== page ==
This is the story of my experience with Benign Fasciculation Syndrome – a misunderstood and ignored neurological disorder involving muscle twitching (fasciculation), pain, fatigue, paresthesia, and cramping. [1,2] My story starts as far back as high school. During my participation in athletics, cramping was a chronic problem. Later, at age 40 following a climbing trip, I noticed paresthesia symptoms in my hands and feet and continuous twitching in my lower legs. My initial thought was it was caused by a neck injury from carrying heavy loads. An MRI on my neck revealed that my disks were not in great shape, but not bad enough to warrant surgery. The doctor did not think my neck was causing my paresthesia symptoms, but had no recommendations other than drinking lots of water to keep my disks hydrated.
Following a move to Colorado four years later, my symptoms got worse. After doing research on muscle twitching, I feared the worst. I could have ALS or MS. I had several visits to my doctor, who asked for blood tests which subsequently came back normal. Mineral and vitamin supplements failed to alleviate the symptoms. My doctor referred me to two neurologists – one to conduct an EMG and the other to do a complete neurological exam, which included an MRI. The tests came back negative and I was officially diagnosed with BFS by both neurologists. A year later I saw a third neurologist because my symptoms continued to get worse and I became more exercise intolerant. This neurologist spent less than 10 minutes with me and concurred with the other neurologists’ diagnosis that this was BFS. All three neurologists agreed that BFS is “no big deal” since everyone gets fasciculations from time to time.
Over the course of the next year I found myself continually complaining about my BFS. I have always lived by the philosophy that complaining without offering solutions is never acceptable. Hence, I decided to use my engineering background to collect survey data in an attempt to find a correlation between BFS symptoms, triggers, body areas affected, and remedies. I conducted research on BFS, and put together an online survey utilizing support-group websites and social networking. My initial goal was to help other BFS sufferers by showing that others are not only going through the same ordeal, but have similar symptoms, body areas affected, and address whether potential remedies alleviate BFS symptoms. My second goal was to bring more attention to the disorder and disprove the idea that BFS is no big deal by doing a complete statistical analysis of the syndromes’ intensity and frequency.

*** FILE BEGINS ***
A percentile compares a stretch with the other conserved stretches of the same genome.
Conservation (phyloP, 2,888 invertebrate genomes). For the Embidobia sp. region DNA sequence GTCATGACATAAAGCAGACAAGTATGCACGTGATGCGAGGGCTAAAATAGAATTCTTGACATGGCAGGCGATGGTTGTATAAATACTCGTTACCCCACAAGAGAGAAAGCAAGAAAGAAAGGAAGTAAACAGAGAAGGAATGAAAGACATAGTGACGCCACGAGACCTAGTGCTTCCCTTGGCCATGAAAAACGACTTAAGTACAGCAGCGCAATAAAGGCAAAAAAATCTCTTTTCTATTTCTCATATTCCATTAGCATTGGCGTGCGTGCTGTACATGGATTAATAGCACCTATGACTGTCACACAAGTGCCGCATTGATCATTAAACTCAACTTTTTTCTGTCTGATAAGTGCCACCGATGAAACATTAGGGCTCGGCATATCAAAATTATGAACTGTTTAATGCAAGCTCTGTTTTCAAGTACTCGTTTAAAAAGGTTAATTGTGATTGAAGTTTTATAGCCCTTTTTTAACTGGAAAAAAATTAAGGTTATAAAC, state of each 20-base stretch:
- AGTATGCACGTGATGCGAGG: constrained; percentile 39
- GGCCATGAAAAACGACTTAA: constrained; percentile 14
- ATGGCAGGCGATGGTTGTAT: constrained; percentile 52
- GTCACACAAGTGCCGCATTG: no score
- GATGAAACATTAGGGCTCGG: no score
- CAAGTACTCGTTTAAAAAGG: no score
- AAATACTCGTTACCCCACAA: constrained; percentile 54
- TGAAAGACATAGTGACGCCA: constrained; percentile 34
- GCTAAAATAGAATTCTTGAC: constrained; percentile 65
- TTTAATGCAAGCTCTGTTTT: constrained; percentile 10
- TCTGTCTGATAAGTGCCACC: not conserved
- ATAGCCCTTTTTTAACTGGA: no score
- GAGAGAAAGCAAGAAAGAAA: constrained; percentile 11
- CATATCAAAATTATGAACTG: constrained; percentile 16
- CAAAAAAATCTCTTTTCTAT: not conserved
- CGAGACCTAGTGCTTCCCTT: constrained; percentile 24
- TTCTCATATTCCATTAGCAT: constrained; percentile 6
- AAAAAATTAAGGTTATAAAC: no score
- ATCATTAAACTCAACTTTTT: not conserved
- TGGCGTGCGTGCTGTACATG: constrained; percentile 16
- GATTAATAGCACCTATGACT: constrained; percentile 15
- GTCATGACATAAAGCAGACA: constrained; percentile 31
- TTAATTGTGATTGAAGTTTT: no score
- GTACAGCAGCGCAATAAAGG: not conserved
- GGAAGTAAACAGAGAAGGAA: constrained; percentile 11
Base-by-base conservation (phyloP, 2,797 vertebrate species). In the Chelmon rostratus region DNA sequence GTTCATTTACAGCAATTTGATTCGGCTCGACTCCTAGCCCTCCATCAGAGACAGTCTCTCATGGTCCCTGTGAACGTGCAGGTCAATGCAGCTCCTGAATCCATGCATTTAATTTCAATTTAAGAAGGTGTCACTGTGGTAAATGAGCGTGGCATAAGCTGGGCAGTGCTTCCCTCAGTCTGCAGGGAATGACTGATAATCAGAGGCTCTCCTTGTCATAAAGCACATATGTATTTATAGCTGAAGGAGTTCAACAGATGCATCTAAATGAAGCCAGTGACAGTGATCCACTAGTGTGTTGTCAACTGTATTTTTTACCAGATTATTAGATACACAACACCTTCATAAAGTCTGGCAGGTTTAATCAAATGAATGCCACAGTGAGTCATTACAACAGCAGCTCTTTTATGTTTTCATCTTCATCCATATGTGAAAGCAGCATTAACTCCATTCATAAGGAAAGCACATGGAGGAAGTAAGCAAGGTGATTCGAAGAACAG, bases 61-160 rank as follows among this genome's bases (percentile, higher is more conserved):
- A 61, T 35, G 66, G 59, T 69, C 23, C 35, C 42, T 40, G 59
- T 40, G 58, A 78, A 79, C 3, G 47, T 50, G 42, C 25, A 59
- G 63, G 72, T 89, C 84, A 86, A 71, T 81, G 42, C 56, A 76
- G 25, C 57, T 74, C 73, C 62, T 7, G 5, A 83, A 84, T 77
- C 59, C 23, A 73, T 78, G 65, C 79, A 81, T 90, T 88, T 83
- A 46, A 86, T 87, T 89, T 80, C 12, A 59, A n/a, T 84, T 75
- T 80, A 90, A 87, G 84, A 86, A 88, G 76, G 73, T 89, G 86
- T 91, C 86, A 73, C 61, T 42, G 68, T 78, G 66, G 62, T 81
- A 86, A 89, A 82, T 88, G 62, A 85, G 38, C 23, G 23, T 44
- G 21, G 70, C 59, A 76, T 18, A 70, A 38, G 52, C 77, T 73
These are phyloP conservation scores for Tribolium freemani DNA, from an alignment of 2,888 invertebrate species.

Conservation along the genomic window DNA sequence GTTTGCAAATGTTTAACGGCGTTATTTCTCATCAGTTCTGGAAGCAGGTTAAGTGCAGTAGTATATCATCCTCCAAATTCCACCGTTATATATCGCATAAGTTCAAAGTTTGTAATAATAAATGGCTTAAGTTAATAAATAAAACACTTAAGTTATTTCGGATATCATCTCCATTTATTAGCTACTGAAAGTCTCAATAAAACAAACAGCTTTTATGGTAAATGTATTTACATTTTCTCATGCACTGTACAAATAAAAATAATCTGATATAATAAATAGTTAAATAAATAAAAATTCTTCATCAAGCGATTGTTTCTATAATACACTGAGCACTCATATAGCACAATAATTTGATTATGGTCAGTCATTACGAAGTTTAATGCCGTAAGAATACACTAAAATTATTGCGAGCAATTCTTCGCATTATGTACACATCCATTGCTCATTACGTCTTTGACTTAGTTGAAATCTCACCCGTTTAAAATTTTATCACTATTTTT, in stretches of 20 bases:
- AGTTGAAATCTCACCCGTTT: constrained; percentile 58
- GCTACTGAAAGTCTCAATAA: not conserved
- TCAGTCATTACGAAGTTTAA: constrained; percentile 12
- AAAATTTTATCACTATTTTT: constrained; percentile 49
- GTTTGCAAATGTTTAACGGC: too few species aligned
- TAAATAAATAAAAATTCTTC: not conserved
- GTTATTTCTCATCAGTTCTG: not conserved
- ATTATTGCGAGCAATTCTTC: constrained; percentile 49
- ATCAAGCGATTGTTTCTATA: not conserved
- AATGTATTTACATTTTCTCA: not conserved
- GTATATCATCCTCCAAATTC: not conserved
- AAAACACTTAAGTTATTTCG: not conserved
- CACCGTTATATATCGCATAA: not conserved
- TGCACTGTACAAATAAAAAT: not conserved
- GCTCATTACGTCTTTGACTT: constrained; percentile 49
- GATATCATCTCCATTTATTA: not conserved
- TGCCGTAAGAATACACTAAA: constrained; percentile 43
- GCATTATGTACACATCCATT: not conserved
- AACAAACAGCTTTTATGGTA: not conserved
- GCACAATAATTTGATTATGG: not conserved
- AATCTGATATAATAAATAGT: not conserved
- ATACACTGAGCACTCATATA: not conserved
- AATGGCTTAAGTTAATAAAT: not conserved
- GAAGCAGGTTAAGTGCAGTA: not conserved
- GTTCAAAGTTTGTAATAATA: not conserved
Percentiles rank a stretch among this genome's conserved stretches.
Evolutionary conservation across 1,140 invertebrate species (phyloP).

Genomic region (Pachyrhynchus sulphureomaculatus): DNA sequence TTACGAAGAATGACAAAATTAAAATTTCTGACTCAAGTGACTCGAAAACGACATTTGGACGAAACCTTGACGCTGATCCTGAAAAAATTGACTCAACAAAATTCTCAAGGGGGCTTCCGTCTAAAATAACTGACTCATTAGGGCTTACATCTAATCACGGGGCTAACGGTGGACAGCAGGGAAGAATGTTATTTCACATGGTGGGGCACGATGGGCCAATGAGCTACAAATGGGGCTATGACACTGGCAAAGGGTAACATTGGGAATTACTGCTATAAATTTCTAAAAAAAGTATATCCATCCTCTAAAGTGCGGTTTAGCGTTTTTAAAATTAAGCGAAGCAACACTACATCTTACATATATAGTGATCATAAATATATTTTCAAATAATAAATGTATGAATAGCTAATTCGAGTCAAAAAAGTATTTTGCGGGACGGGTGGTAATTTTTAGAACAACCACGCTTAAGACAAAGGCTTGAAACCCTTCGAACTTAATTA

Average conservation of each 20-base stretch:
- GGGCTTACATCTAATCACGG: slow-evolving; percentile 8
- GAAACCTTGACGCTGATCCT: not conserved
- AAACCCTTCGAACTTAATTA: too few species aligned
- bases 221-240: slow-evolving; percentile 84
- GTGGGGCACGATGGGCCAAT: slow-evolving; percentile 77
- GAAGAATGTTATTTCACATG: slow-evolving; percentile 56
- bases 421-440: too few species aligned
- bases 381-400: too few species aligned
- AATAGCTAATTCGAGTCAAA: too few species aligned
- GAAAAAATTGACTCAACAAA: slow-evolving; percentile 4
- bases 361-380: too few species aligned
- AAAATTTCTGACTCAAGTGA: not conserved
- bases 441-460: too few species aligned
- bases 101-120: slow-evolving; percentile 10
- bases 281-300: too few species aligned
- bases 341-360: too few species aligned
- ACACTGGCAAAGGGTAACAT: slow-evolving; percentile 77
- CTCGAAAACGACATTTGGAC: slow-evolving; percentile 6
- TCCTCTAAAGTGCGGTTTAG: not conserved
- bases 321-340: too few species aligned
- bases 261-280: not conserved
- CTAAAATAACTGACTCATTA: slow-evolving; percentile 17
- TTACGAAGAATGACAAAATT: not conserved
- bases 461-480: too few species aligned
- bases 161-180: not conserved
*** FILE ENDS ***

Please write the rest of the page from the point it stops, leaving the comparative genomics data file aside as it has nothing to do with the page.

From the data I gathered and the statistics I ran, I have not only been able to statistically define the disorder, but have been able to identify nine unique forms of BFS based on potential causes and triggers inducing its symptoms. These forms of BFS fall under the categories of what triggered BFS symptoms: Stress, Exercise, Illness, Prescription Drugs, Vaccine, Chemical, History, Spine Injury, and Other. [1,2] Considering this uniqueness in what is an umbrella diagnosis, it is no surprise that it is difficult to find one cure or solution to alleviate symptoms. I believe that BFS takes on a more unique form with its symptoms, intensity, and frequency. In my case, there may have been a multitude of triggers including exercise, family history, childhood illness, prescription drugs, stress, and other factors such as alcohol abuse in the past.
I feel that by uncovering the mysteries of BFS, progress can be made in finding the cure for more serious neurological diseases including MS, ALS, and Parkinson’s disease, since early stage symptoms overlap. In medicine, benign is defined as “of no danger to health; not recurrent or progressive; not malignant.” While this disorder is considered “benign” it contains symptoms that are very real and in many cases both psychologically and physically debilitating (Kincaid JC, Muscle Pain, Fatigue, and Fasciculations, Neurology Clinic 1997). Perhaps a more appropriate label is Progressive Fasciculation Disorder (PFD) when symptoms are triggered by anything other than stress. Most importantly, no doctor should tell a BFS sufferer what they have is “no big deal” given the physical and emotional stress this disorder generates. Doctors know little about this disorder. Compassion, research, and follow up with potential remedies are more appropriate actions. Fasciculations in themselves are harmless, but when coupled with chronic symptoms, BFS can wreak havoc on a person’s life. By sharing this chronicle of my experience with BFS, I hope that awareness will be brought to the disorder, and that medical researchers may note that BFS is not an accurate descriptor but a disorder that can also have a chronic and progressive nature. This may facilitate effective remedies or a cure for those suffering from BFS.
Survey and data analysis can be found at: http://patrickbohan.elementfx.com/BFS.htm.
1 Newsom-Davis J, Buckley C, Hart I, et al. Autoimmune Disorders of Neuronal Potassium Channels, Annals of the New York Academy of Science 2003; Vol:998, p202-10.
2 Blexrud MD, Dr. Windebank AJ, Daube JR, Long Term Follow-up of 121 Patients with Benign Fasciculations; Annals of Neurology 1993; Vol:34(4),p622-5.